Arachnophobia affects around 6 percent of the global population. That's 420 million people. And yet, even in Australia - the land of deadly spiders - there hasn't been a recorded death from a spider bite since 1979. What's going on here? The latest episode of It's Okay To Be Smart investigates.
I'm terrified of spiders. Terrified. And so is Joe Hansen from It's Okay To Be Smart. But unlike my fear, Joe's isn't completely irrational - he was bitten by a black widow spider when he was 17, so at least his fear has some basis. And yet, of the 500,000 or so known spider species in the world, only around two dozen of them have venom that could hurt a human, so even Joe's fear isn't particularly rational. So why are we all so afraid?
According to the American Psychiatric Association, 40 percent of phobias have to do with creepy-crawlies, including insects, spiders, snakes, and mice. One reason some of us don't like spiders is thanks to a phenomenon called conditioning - like in Joe's case, a past traumatic experience with a spider instills a more generalised fear. But studies have shown that many people don't even have to have encountered a spider before being afraid of them. It could be that arachnophobia is inheritable, in which case, genetics are at play.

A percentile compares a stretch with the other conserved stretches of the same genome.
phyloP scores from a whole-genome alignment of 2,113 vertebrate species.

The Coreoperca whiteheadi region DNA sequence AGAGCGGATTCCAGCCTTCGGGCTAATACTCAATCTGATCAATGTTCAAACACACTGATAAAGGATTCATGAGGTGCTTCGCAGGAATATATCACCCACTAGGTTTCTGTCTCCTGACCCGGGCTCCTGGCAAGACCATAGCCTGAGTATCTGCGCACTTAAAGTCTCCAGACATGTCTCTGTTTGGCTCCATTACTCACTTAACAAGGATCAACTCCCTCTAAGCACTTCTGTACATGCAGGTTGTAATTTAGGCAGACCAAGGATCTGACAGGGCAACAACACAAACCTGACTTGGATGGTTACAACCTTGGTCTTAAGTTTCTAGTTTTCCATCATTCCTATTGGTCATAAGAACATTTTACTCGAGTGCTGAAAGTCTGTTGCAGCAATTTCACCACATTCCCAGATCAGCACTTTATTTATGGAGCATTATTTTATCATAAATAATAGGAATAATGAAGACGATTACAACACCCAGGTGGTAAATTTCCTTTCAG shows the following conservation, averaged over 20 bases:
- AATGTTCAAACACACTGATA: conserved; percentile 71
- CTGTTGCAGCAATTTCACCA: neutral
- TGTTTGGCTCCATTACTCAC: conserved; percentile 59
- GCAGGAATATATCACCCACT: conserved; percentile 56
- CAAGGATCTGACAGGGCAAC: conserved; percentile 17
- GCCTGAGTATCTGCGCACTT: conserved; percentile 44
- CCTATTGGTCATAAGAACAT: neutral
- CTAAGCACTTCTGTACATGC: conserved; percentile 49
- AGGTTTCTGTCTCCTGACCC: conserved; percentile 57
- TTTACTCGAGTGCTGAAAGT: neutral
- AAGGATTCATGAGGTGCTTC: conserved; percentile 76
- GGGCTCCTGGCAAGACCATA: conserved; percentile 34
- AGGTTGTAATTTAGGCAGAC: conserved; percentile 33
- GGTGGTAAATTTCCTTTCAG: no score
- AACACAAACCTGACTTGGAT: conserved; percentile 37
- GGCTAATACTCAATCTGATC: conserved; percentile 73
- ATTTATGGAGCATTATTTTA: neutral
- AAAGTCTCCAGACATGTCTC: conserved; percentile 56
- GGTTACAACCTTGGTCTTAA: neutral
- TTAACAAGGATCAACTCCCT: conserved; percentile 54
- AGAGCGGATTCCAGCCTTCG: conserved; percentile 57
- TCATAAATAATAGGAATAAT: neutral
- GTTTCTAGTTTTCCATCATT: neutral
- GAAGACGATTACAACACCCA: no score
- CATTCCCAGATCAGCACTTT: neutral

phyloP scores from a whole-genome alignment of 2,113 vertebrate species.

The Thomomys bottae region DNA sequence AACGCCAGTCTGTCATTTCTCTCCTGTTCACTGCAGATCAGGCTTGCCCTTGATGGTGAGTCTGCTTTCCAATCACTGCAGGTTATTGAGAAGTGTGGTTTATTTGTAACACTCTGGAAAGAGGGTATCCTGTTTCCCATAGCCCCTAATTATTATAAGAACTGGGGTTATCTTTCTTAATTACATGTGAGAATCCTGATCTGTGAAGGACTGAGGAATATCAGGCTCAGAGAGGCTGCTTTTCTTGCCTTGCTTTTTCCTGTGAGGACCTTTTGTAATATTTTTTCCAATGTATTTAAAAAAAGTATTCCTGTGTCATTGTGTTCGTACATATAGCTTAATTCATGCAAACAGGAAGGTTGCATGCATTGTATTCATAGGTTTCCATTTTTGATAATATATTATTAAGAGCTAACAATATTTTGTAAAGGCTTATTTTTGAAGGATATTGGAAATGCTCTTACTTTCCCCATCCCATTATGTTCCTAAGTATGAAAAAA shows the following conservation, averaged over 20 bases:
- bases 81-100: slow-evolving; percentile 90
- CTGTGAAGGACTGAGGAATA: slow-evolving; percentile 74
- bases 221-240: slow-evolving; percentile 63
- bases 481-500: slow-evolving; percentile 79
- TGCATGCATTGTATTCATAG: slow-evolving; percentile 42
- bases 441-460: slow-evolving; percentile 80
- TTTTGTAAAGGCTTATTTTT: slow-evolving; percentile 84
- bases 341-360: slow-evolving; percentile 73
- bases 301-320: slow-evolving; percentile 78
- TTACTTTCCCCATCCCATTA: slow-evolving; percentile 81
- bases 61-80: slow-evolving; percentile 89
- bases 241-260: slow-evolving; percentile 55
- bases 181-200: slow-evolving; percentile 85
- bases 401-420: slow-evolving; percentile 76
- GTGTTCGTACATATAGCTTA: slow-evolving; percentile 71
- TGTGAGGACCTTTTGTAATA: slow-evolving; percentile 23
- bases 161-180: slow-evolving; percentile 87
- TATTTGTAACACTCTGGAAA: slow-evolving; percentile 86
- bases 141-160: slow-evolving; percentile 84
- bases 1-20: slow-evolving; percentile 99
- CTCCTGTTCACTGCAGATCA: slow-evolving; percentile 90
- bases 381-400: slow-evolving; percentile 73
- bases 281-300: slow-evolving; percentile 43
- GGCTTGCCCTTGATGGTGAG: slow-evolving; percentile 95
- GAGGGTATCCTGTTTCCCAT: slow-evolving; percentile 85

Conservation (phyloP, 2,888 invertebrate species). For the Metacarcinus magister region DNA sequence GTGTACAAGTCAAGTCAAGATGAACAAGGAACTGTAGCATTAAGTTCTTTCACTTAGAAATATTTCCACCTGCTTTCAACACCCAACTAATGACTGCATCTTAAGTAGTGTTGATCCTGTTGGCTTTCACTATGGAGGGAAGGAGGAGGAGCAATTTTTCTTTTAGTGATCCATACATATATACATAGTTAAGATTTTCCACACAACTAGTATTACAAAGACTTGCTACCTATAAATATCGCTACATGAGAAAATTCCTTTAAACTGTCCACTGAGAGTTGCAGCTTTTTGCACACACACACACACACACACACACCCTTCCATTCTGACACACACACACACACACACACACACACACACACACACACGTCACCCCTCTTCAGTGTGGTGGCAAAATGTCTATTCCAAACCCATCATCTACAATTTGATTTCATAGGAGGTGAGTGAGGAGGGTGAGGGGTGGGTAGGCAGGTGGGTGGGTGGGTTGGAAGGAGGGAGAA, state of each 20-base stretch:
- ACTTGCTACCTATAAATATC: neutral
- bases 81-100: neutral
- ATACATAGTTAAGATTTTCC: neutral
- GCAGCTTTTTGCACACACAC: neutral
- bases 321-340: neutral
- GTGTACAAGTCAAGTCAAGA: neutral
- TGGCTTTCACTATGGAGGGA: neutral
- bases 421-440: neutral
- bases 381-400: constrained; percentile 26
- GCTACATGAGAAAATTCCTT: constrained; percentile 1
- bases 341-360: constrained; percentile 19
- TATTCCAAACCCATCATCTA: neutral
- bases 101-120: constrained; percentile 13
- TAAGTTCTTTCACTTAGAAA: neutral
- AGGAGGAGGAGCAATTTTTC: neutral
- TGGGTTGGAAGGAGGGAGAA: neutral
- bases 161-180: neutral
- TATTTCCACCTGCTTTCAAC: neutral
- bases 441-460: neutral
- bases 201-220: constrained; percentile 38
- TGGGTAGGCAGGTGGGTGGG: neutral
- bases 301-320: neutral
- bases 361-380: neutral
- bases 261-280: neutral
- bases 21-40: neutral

In fact, even if they don't fear them, children are able to pick out spiders and snakes in images faster than images of non-threatening animals, such as fluffy bunnies, ducklings, or kittens. "We must have evolved some sort of built-in creepy-crawly detection system for strange, slithery movements or a few too many legs," says Joe in the latest episode of It's Okay To Be Smart, "a spidey sense for… spideys."
Watch It's Okay To Be Smart above to find out more, and be sure to have yourselves a safe, spooky, and spider-free Halloween.
Source: It's Okay To Be Smart